Balancing the budget by making it fairer - ABC News Radio 22 August 2014

Following Treasury Secretary Martin Parkinson's call to bring forward the national discussion about tax changes, I joined Marius Benson to talk about changes that could make the Coalition's budget fairer. Here's the transcript:





SUBJECT/S: Ways to make the budget fairer; fuel excise; Tony Abbott’s broken promises

MARIUS BENSON: Andrew Leigh, do you agree with Martin Parkinson that it would be a good idea for the government to bring forward consideration of tax changes, particularly to look at tax breaks that favour the rich, as a way of balancing some of the budget measures that hit low and middle income earners?

ANDREW LEIGH, SHADOW ASSISTANT TREASURER: I think it would absolutely be a good idea, Marius, if the government looks at making savings across the entire distribution. What's wrong with this budget is not just that it breaks promises, but also that it asks so much more from those who have the least. So if you're a sole parent on $60,000, this budget is taking $6,000 away from you. It's taking one dollar in ten away from the poorest single parents. But at the same time, it's giving money back to the most affluent through tax breaks for multinational profit shifting, and through reversing Labor's very modest measures to ask those with more than $2 million in their superannuation accounts to pay a bit more. If you don't have a budget which is balanced and which looks at the whole community, then you end up with the kind of unfairness which this budget demonstrates.

BENSON: So what sort of changes would Labor support in terms of the superannuation tax breaks? 

LEIGH: Well you need to look at the sorts of things we did in government. We said that if you've got more than $2 million in your super account, then your annual tax break is larger than the full rate of the age pension. So we said that at that point, if you're getting a superannuation tax break bigger than the full pension, it might be reasonable to ask you to pay a bit more tax. The Coalition didn't think that was reasonable and that's one of the measures they reversed upon coming to office. That's an example of the unfairness of some of the measures which the Coalition has pursued. Cutting super taxes for those with more than $2 million in their superannuation accounts, but then raising superannuation taxes for those earning less than $37,000 a year.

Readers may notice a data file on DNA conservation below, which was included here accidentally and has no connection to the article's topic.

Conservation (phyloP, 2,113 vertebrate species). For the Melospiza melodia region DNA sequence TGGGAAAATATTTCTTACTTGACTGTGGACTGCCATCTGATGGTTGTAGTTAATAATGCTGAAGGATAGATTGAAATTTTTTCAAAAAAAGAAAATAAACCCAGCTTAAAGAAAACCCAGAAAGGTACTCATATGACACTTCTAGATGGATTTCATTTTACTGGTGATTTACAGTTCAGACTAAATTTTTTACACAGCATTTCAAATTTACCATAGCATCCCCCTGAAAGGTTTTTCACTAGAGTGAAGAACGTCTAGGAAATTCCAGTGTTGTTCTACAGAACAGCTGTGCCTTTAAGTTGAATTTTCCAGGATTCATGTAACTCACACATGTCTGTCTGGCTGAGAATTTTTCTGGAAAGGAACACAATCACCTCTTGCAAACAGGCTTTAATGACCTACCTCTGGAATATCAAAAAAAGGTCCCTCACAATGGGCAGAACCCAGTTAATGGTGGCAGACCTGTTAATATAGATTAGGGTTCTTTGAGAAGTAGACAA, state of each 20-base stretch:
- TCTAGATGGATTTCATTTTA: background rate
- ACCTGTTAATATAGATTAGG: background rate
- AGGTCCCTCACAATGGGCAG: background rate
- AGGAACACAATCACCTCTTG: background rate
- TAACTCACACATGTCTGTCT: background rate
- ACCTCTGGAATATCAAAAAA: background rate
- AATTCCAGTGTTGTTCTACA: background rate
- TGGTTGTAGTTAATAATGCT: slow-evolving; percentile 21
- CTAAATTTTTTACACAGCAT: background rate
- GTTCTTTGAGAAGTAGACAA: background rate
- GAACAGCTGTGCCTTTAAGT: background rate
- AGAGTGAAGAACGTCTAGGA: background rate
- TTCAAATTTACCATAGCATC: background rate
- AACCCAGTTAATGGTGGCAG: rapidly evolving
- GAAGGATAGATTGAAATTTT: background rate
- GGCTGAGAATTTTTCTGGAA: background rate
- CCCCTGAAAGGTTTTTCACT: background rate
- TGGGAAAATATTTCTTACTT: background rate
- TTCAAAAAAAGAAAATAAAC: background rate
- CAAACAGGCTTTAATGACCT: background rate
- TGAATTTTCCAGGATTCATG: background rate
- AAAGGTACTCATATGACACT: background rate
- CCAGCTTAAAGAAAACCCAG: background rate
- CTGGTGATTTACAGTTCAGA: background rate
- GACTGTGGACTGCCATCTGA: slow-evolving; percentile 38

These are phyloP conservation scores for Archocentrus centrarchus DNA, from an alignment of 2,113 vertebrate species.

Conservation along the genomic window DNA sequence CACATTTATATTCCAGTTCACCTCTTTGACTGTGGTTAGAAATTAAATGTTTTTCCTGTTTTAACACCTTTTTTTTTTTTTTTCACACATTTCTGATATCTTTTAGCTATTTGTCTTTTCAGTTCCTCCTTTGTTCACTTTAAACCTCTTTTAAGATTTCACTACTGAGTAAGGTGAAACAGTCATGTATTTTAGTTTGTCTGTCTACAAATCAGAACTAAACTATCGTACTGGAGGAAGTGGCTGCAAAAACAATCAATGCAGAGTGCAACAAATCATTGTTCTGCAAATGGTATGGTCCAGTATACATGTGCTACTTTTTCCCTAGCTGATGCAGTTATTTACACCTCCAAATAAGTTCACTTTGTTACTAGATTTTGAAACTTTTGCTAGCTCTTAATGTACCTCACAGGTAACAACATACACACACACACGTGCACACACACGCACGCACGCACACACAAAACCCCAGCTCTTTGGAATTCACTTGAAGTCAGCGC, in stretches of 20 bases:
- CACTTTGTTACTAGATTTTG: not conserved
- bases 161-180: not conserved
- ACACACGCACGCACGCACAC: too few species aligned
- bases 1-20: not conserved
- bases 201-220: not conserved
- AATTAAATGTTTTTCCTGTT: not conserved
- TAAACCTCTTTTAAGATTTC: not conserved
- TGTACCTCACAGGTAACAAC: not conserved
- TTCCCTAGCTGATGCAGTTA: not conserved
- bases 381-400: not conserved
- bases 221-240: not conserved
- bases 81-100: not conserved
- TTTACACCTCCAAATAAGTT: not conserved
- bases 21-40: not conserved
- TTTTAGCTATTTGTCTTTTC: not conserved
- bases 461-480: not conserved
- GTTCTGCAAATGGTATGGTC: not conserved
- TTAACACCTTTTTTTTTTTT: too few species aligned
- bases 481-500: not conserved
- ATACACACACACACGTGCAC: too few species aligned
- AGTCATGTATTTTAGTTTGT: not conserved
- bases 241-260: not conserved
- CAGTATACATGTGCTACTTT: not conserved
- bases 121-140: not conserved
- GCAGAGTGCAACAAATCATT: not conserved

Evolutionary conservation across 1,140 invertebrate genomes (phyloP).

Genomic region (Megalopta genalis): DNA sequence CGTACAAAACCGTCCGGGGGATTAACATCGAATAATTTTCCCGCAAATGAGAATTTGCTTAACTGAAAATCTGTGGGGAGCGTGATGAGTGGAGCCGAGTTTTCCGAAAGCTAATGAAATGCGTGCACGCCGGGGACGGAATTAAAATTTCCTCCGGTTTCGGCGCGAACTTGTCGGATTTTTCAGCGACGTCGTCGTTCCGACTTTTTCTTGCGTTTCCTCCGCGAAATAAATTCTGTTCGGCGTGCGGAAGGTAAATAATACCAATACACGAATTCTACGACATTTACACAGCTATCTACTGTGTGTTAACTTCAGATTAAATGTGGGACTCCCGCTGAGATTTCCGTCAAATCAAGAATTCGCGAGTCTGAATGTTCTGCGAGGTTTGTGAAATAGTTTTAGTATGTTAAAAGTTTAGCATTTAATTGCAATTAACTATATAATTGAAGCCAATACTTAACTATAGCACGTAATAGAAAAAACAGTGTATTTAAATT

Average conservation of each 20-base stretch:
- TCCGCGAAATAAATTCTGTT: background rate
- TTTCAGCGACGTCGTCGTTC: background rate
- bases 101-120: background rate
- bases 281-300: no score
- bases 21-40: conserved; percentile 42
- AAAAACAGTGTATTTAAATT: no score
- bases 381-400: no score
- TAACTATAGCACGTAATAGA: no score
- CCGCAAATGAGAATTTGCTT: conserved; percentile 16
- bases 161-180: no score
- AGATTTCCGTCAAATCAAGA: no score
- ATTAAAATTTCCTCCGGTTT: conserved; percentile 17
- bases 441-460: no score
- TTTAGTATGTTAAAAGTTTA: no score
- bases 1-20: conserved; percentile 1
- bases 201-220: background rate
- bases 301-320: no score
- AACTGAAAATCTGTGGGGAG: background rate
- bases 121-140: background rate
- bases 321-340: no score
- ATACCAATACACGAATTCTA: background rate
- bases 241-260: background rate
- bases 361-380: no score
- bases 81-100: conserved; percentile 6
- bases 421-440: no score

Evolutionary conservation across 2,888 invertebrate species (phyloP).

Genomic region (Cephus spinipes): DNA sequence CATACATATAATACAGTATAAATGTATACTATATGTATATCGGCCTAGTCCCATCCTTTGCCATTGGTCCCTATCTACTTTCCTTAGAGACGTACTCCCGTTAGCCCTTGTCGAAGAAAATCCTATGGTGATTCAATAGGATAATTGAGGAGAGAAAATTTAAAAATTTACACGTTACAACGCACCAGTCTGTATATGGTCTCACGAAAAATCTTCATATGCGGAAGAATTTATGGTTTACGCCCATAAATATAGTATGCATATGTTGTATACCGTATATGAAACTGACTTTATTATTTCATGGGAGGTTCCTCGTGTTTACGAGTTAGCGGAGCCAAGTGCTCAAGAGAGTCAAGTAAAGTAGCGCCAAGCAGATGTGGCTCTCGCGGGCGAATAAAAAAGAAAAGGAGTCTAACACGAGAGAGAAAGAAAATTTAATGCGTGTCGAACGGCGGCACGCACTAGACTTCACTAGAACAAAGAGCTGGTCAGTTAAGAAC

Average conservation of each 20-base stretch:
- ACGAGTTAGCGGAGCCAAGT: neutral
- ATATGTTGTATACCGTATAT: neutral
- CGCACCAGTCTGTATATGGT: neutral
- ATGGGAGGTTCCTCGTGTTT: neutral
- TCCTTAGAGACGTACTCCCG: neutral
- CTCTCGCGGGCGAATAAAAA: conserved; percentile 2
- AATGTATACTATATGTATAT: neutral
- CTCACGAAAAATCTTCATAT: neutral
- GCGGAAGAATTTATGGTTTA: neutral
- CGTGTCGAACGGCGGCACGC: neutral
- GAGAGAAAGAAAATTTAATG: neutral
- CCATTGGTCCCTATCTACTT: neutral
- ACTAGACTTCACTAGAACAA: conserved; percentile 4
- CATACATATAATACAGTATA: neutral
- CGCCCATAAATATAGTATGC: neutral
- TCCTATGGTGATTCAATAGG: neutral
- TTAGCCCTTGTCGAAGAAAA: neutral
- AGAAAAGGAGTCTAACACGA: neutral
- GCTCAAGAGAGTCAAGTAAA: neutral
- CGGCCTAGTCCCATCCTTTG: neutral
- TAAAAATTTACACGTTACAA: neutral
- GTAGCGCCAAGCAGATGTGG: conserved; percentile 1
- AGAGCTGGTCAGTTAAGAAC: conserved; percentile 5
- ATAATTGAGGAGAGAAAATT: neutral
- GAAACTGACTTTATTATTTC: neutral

BENSON: Another point Martin Parkinson was making was the general one that we need a more mature debate on the budget. Martin Parkinson made the point that the restoration of indexing of the petrol excise levy only amounts to an increase of 1 cent per litre, but you and others have simply jumped up and down on a verbal gaffe by Joe Hockey and ignored the policy.

LEIGH: Well the real problem with what Mr Hockey has said is that he was factually wrong in saying that he'd presented figures showing the tax change was progressive. In fact, all he'd managed to demonstrate was that more affluent Australians spend more money on fuel than lower income Australians. But he hadn't shown data as a proportion of incomes. Then he went on to say that the poorest Australians – for the most part – don’t drive cars, when in fact his own figures were showing that for those in the bottom 10 per cent of Australian society two-thirds drive cars. So Mr Hockey's claims were at odds with the facts that he presented, and I think that led many Australians to wonder if this is a Treasurer who is really on top of his budget brief. 

BENSON: But when you look at the substance of that petrol excise levy, and when Martin Parkinson, the Head of Treasury, calls for a mature budget debate – it only involves one cent a litre as an increase. When you go to the pump, you don't know within 15 or 20 cents what you're going to be paying anyway. It's just not a big deal and yet Labor has called it a 'great big tax on everyone' and 'Tony Abbott's carbon tax'. This is just rhetoric winning out over policy substance.

LEIGH: It was Mr Abbott, as I recall, who said to President Obama that this fuel excise change acted like a carbon tax; a bit strange given that he'd been railing against carbon pricing for the previous few years. The view that Labor has taken is that when the Coalition went to the election, they were free to say to the Australian people 'if you vote for us, then we will re-index fuel'. But they didn't do that. They very clearly said that there would be no new taxes. Mr Abbott is on the record saying that many times, and then backing it in by repeatedly saying that if you were to know anything about him, it would be that he would keep his promises. So we believe, on this, that it is appropriate that Mr Abbott sticks to the promises that he made to the Australian people.

BENSON: Andrew Leigh, thank you very much.

LEIGH: Thank you Marius. 



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